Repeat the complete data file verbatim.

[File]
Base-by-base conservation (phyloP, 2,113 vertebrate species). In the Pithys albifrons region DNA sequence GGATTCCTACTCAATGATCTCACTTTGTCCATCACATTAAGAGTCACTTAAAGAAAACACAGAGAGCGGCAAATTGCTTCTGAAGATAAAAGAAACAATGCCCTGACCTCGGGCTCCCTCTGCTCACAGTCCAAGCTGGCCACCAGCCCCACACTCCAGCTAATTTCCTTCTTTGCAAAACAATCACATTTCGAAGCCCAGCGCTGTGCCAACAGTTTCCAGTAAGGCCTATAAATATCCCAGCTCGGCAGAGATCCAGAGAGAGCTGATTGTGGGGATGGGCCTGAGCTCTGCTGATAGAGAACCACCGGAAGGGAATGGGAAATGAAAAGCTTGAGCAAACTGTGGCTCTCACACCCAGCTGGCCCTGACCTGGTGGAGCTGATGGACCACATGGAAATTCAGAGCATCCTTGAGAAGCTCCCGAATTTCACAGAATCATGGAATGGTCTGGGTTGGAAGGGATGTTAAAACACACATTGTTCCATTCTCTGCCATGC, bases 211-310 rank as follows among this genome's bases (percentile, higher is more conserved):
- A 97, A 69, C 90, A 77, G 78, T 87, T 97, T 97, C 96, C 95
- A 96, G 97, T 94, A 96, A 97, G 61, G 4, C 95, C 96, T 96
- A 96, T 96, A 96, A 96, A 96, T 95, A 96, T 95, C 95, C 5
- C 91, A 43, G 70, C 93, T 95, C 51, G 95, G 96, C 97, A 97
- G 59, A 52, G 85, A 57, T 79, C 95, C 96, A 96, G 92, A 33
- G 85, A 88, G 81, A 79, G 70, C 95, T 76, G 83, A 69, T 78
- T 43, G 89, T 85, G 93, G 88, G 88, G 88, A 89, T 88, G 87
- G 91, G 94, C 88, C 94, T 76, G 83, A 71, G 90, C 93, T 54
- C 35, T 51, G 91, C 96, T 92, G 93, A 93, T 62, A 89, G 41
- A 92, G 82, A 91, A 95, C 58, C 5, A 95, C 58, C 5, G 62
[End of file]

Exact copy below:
Base-by-base conservation (phyloP, 2,113 vertebrate species). In the Pithys albifrons region DNA sequence GGATTCCTACTCAATGATCTCACTTTGTCCATCACATTAAGAGTCACTTAAAGAAAACACAGAGAGCGGCAAATTGCTTCTGAAGATAAAAGAAACAATGCCCTGACCTCGGGCTCCCTCTGCTCACAGTCCAAGCTGGCCACCAGCCCCACACTCCAGCTAATTTCCTTCTTTGCAAAACAATCACATTTCGAAGCCCAGCGCTGTGCCAACAGTTTCCAGTAAGGCCTATAAATATCCCAGCTCGGCAGAGATCCAGAGAGAGCTGATTGTGGGGATGGGCCTGAGCTCTGCTGATAGAGAACCACCGGAAGGGAATGGGAAATGAAAAGCTTGAGCAAACTGTGGCTCTCACACCCAGCTGGCCCTGACCTGGTGGAGCTGATGGACCACATGGAAATTCAGAGCATCCTTGAGAAGCTCCCGAATTTCACAGAATCATGGAATGGTCTGGGTTGGAAGGGATGTTAAAACACACATTGTTCCATTCTCTGCCATGC, bases 211-310 rank as follows among this genome's bases (percentile, higher is more conserved):
- A 97, A 69, C 90, A 77, G 78, T 87, T 97, T 97, C 96, C 95
- A 96, G 97, T 94, A 96, A 97, G 61, G 4, C 95, C 96, T 96
- A 96, T 96, A 96, A 96, A 96, T 95, A 96, T 95, C 95, C 5
- C 91, A 43, G 70, C 93, T 95, C 51, G 95, G 96, C 97, A 97
- G 59, A 52, G 85, A 57, T 79, C 95, C 96, A 96, G 92, A 33
- G 85, A 88, G 81, A 79, G 70, C 95, T 76, G 83, A 69, T 78
- T 43, G 89, T 85, G 93, G 88, G 88, G 88, A 89, T 88, G 87
- G 91, G 94, C 88, C 94, T 76, G 83, A 71, G 90, C 93, T 54
- C 35, T 51, G 91, C 96, T 92, G 93, A 93, T 62, A 89, G 41
- A 92, G 82, A 91, A 95, C 58, C 5, A 95, C 58, C 5, G 62